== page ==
‘We don’t have to go and see a special person to solve this problem': Trauma, mental health beliefs and processes for addressing ‘mental health issues’ among Sudanese refugees in Australia

Michael Savic, Anna Chur-Hansen, Mohammad Afzal Mahmood, Vivienne M Moore

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19 Citations (Scopus)


The impact of trauma on refugee mental health has been a particular focal point for research and treatment in Western contexts, despite uncertainty about the degree to which this corresponds with refugees’ needs, mental health beliefs and healing mechanisms.

This study explored the mental health beliefs of resettling Sudanese refugees in Australia.

In-depth qualitative interviews were conducted with Sudanese community representatives and with a range of health and social work professionals who were not necessarily Sudanese.

The concept of trauma was not universally considered to be salient for Sudanese refugees. Key informants, especially those in refugee-oriented services, emphasised stoicism and a desire to move forward and questioned the appropriateness of Western psychological therapies. Processes that exist within the family and the Sudanese community to deal with stressors like loss, grief and social isolation were explained.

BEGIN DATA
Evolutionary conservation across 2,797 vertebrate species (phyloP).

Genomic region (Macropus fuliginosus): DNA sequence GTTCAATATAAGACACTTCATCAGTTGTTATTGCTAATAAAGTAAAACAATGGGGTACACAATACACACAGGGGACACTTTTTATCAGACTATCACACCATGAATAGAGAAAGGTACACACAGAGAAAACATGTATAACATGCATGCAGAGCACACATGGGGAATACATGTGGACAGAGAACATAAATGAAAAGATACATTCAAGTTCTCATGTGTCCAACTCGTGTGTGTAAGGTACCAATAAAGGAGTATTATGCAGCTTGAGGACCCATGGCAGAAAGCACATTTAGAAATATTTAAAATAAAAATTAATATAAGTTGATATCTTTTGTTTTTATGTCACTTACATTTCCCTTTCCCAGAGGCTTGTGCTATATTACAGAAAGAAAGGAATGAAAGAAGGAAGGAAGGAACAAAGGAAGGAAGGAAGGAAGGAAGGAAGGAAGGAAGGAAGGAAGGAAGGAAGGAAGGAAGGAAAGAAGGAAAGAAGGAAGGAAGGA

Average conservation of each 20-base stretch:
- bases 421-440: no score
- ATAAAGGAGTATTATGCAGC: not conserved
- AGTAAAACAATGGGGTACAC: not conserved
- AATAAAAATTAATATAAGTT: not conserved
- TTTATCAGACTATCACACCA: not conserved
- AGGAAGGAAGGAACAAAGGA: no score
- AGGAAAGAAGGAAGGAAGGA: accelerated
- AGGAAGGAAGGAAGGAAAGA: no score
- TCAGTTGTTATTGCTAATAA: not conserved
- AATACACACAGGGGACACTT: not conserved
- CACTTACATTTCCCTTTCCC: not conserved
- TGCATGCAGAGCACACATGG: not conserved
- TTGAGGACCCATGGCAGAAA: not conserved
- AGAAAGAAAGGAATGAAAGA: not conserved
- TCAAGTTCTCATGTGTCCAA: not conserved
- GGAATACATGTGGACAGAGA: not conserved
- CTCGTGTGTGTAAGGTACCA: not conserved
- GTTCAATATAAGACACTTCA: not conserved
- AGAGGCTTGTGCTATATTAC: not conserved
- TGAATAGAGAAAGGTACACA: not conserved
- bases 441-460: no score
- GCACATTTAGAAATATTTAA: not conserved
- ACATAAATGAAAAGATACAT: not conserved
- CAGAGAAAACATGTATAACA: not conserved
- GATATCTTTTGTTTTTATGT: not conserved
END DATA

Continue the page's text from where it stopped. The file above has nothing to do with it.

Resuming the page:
Dialogue between services and community members is needed to ensure responses to refugee mental health are sensitive to the diversity of needs and mental health beliefs of refugees. This will enable workers to ascertain how individual refugees understand their experiences of distress or sadness and to determine whether community strategies and/or professional responses are appropriate.
Original languageEnglish
Pages (from-to)76-83
Number of pages8
JournalInternational Journal of Social Psychiatry
Issue number1
Publication statusPublished - Feb 2016
Externally publishedYes


  • refugees
  • Sudanese
  • mental health
  • trauma
  • resilience
  • explanatory models

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